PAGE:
THE VILLAGE HISTORY:
Like other young men in the village of Nieder-Weisel, Jakob Heinz was appalled at the prospect of being conscripted into military service for three years when he turned 20. Luckily his father, the wagon-builder Konrad Heinz II, was affluent enough to be able to buy an exemption for his son. This move cost Jakob his rights to full citizenship in the village and no doubt influenced his decision to emigrate.
Jakob joined a group of Nieder-Weiselerns who used the newly completed rail link north to the emigration port of Hamburg, where they took passage on the tiny sailing ship "Luise" for Victoria. Jakob, born on 18th January 1836, was among the youngest of the 131 passengers crowded into the 'tween-decks' quarters of the vessel as she left port on 11th October 1854 on her 136 day voyage to Melbourne, over 20,000 km away.
Disembarking on 15th January 1855, Jakob and his twenty-two companions set off for Ballarat, where previous migrants from Nieder-Weisel greeted them. Though trained by his father as a wheelwright, Jakob went prospecting for gold, moving from area to area as the news of new strikes circulated through the diggings. He spent some time on the gold-fields west of Ballarat, such as Smythes Creek. By 1859 Jakob was in Ballarat again and on 16th March of that year he was married here to Dorothea Giehl, the 22 year old daughter of Konrad Giehl and Maria Katharina nee Bill of Nieder-Weisel. The marriage was celebrated by Pastor John P Niquet in the Lutheran Church, in the presence of two other Nieder-Weiselerns, Johannes Winter and Peter Hauser.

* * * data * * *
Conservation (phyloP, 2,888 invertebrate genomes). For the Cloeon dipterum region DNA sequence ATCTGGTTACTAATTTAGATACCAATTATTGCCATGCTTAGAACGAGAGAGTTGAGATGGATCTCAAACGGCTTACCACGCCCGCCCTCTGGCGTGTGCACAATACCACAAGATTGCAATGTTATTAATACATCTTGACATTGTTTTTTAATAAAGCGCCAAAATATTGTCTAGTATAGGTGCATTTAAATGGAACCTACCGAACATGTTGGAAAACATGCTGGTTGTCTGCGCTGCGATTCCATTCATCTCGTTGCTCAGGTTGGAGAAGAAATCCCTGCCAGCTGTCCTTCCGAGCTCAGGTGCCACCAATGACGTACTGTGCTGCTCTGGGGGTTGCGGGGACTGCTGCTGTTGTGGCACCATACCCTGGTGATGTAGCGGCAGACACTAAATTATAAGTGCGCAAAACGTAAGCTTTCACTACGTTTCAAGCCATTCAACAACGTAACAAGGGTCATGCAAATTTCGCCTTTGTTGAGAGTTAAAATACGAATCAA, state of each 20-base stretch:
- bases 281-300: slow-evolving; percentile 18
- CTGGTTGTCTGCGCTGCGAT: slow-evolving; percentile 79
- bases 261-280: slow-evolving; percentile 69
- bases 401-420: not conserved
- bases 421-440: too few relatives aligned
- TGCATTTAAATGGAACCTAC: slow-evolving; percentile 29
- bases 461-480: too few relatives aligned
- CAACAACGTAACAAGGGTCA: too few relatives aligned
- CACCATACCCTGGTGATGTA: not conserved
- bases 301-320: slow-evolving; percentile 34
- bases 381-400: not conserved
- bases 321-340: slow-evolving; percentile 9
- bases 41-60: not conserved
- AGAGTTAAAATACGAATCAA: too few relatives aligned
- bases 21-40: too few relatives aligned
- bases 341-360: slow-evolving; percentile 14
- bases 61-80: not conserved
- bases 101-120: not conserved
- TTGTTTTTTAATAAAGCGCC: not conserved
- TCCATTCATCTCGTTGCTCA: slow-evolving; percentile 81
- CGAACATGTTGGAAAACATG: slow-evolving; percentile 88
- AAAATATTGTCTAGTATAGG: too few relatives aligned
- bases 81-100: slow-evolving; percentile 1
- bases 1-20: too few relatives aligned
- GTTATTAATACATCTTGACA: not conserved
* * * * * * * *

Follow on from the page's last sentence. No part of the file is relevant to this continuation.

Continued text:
Jakob and Dorothea settled in the area southwest of Ballarat known as Happy Valley (near Linton). The couple had seven children here during the next 17 years - Christina in 1860, Peter 1862, Jakob 1864, Hannah Katharina (Susanna) 1866, Frederick William 1869, Mary 1873, and Louisa 1875. Unexpectedly for those rough and ready times, all their children survived.
Jakob kept in touch with home through the periodic mails; he heard of the death of his only brother Peter in 1868, and of his mother, Katharina nee Kissler, in 1870, leaving only his father and a sister. In 1878 he considered taking his eldest sons to Mossgiel in central New South Wales to look for more lucrative work than the goldfields were now offering but his plans did not eventuate. Finally, he decided to try farming, and in the early 1869s he selected land at Geachville, north of Leongatha in Gippsland. To enable him to own real estate, Jakob applied for naturalisation; he submitted his papers in March 1891 (just a few weeks after his father, the last male member of the family in Nieder-Weisel, died in his 80s).
Jakob's sons went with him to Gippsland, and William married there. However he died in his early 30s, leaving a widow and several children; his sons were the only Heinz grandchildren who could perpetuate the name. Jakob junior also died in his thirties but in time all four daughters married.
Jakob and Dorothea lived in Geachville for over a quarter of a century. In March 1909 their descendants assembled to help them celebrate their Golden Wedding Anniversary. Soon after this, Jakob's health began to decline, but it was the death of Dorothea early in 1915 that brought this long partnership to its end. Jakob lingered on for a few more months till his death on Easter Sunday 1917; he was taken to join Dorothea in the Leongatha cemetery on 1st April - a colonist of 62 years.